As my mother has gone through these hospitalizations, each time her abilities have gone done and she has become more and more frail and less lucid. The last one, she was close to dying and was put in hospice this past February. Within a week, she rallied enough that she was no longer eligible for hospice. For me, however, she is now very, very limited. She cannot really go out, unless I get a wheel chair van. She walks extremely slowly with her walker in her apartment but is taken by wheel chair by the medical team at her apartment, to her meals. She no longer participates in any activities at her apartment, and does not sit in the living room or coffee room visiting with “the girls” as she previously called her friends there. Her world is her apartment, where she mostly sits in front of the TV and dozes much of the day. She also is not always lucid about things, because she is often dehydrated and very weak, which leads to a type of dementia. She has lucid moments, but in my visits, I cannot really have a conversation with her any more. I talk away, I do her laundry, I clean her apartment, I bring her a bagel and cream cheese, and I tell her I love her. She is happy to see me. She has no idea I have cancer. While she noticed my hair looked different the first time I wore my wig to her apartment, her question to me was what did my hairdresser do to my hair, and that it looked good. Since then, it is the new normal for her. I feared that telling her I had cancer would kill her – she relies on me being there for her and has said more than once that she thanks god I am healthy and can care for her.
On the other hand, I am the receiver of care given by my family and my friends. I rely on their care, especially during chemo, but even after. During chemo, there is little I can do, because my whole effort is spent fighting nausea and the other symptom I experience, and trying to eat and drink. After chemo I am exhausted, short of breath, have neuropathy and other symptoms, which are getting worse and lasting longer as the chemo goes on. The chemo is also getting worse, and has been horrid the last two times. I expect that next week’s chemo will be horrid as well. My caregivers worry about me, check on me constantly, are there for me during chemo and afterwards, feed me, walk more slowly with me when I have shortness of breath, check on me through texts and calls, cheer me on, and generally do what caregivers do. Without them, I could not imagine how I would get through this fight. It is strange because on chemo weeks I go from being completely debilitated from Tuesday through Thursday, completely exhausted on Friday and the weekend, to getting into my caregiver mode when I visit my mom on the weekends. I leave her apartment physically and emotionally exhausted, but she does not see that, because I put on my caregiver hat and do what I need to do. Sadly, I am often relieved once I am done and can go home and rest.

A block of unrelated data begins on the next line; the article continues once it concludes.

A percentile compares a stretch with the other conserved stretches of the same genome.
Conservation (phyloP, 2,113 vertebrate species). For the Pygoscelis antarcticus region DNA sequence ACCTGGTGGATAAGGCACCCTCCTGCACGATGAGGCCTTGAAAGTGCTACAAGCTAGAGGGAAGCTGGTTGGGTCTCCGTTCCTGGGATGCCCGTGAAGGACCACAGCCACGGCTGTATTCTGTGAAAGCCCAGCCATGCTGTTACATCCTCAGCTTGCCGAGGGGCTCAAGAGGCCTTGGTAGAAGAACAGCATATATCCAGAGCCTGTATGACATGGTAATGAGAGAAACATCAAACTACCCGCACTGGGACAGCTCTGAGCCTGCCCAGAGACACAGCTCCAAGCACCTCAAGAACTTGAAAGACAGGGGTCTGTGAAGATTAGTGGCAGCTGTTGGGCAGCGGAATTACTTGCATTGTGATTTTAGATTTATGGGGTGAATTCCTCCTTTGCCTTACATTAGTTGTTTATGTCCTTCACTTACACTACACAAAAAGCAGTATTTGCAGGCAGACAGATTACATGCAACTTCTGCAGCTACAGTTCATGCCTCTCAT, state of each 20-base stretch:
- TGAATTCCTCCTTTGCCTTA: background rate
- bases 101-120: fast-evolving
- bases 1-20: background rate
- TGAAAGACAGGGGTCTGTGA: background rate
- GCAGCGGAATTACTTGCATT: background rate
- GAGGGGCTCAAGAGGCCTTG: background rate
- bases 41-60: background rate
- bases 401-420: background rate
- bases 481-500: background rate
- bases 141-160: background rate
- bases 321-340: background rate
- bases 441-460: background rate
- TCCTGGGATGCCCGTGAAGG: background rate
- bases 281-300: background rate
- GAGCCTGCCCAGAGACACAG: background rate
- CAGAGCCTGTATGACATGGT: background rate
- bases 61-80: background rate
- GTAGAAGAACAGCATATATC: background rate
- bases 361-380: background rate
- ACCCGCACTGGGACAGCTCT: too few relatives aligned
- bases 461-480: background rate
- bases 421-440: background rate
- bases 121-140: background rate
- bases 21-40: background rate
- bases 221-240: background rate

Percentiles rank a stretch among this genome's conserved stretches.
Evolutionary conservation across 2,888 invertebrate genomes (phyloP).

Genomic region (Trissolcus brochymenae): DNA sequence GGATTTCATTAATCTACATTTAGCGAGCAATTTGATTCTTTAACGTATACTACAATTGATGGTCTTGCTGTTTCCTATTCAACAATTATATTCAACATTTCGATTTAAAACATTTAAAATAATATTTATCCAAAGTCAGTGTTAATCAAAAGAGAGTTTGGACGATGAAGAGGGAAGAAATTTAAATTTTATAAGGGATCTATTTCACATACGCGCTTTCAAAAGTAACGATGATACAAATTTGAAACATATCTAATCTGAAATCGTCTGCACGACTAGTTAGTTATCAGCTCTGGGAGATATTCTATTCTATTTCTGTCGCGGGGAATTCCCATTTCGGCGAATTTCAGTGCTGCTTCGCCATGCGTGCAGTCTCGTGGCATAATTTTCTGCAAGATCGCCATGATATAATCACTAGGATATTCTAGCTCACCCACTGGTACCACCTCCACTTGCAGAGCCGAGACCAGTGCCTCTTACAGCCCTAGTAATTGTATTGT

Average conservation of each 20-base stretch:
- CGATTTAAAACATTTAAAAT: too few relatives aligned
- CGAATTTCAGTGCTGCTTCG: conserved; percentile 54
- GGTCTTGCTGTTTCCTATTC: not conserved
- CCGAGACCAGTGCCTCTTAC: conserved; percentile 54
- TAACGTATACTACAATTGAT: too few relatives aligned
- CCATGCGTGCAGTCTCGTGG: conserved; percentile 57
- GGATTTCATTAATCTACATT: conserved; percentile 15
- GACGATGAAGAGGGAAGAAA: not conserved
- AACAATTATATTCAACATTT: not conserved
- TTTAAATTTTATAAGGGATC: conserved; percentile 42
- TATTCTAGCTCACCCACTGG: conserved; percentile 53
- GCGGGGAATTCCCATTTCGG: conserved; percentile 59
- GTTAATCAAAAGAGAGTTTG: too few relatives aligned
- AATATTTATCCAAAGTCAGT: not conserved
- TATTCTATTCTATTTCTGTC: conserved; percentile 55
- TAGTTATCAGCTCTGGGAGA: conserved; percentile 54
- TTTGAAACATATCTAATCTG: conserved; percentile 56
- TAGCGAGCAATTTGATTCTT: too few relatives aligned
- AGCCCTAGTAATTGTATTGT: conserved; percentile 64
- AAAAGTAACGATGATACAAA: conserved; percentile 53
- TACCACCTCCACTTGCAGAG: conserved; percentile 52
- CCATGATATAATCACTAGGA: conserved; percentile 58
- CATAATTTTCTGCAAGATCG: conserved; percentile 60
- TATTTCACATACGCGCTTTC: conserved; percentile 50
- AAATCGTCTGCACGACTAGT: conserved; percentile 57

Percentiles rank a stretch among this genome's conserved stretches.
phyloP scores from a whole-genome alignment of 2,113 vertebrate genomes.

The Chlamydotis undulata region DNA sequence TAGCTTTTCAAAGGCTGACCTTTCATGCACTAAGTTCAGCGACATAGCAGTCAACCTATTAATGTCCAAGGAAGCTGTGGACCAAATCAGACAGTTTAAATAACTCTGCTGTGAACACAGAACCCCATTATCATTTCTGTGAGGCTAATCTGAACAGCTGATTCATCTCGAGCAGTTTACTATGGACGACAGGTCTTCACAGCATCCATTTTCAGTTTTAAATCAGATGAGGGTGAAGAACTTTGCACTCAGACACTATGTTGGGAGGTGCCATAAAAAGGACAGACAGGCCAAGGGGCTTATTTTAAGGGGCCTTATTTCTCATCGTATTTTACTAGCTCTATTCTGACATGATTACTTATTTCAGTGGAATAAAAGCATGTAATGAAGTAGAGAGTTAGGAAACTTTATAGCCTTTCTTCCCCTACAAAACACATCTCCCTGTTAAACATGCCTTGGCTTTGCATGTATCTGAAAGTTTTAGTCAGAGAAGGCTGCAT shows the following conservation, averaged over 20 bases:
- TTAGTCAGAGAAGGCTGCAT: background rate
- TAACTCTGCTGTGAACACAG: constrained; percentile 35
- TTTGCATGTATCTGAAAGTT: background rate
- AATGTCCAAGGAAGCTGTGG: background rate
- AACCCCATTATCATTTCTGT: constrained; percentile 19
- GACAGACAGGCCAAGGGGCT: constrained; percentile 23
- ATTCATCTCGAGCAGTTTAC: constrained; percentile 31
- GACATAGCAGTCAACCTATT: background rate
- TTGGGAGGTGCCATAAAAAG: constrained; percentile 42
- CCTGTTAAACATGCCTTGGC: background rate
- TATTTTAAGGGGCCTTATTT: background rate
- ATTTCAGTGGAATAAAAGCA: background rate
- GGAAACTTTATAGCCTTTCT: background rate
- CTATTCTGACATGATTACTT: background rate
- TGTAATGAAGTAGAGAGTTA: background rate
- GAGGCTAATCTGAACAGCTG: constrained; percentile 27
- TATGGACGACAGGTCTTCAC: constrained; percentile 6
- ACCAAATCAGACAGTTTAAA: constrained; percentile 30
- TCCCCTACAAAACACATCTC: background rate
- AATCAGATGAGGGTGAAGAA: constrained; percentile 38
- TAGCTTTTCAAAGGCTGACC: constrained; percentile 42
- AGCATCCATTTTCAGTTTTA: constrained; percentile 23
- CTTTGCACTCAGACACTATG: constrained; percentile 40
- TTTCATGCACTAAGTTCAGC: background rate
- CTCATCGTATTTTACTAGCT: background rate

While I never expected to be the one who needed care, and frankly, did not ask for it in the past, now I am grateful and not shy about needing the care. As a caregiver, I know what it takes to care for others. As a care receiver I am so thankful and lucky to have a large community behind me. I do not have to ask for care. I am simply given it. In fact, my kids, while we were away for a long weekend in the sun in South Beach this past Saturday to Wednesday, took it upon themselves to decorate our house completely, put up a tree and my collection of mostly folk art Santas. They did this to surprise me and because they knew I would be tired and unlikely to do so myself. (We do Christmas decorations although Alan is Jewish and the kids identify as non-religious but believe in a universal god, because Christmas was magical to me as a child.) My kids acted as my caregivers in doing this for me, and made me cry in the process. They said they wanted me to come home to this, and to know I did not have to do anything. That is what care giving entails – doing for the person to whom you are giving care what you know they may not be able to do themselves and helping them through whatever challenges they are facing.
To those of you who are caregivers you know what this means. To those of you receiving care, you also know. Today I give thanks to all of the caregivers in the world, who think of others, help them and do not ask for anything in return. Your hearts and your generous spirits give love and support to those of us needing care. You demonstrate the best side of humankind. Have a beautiful Thanksgiving.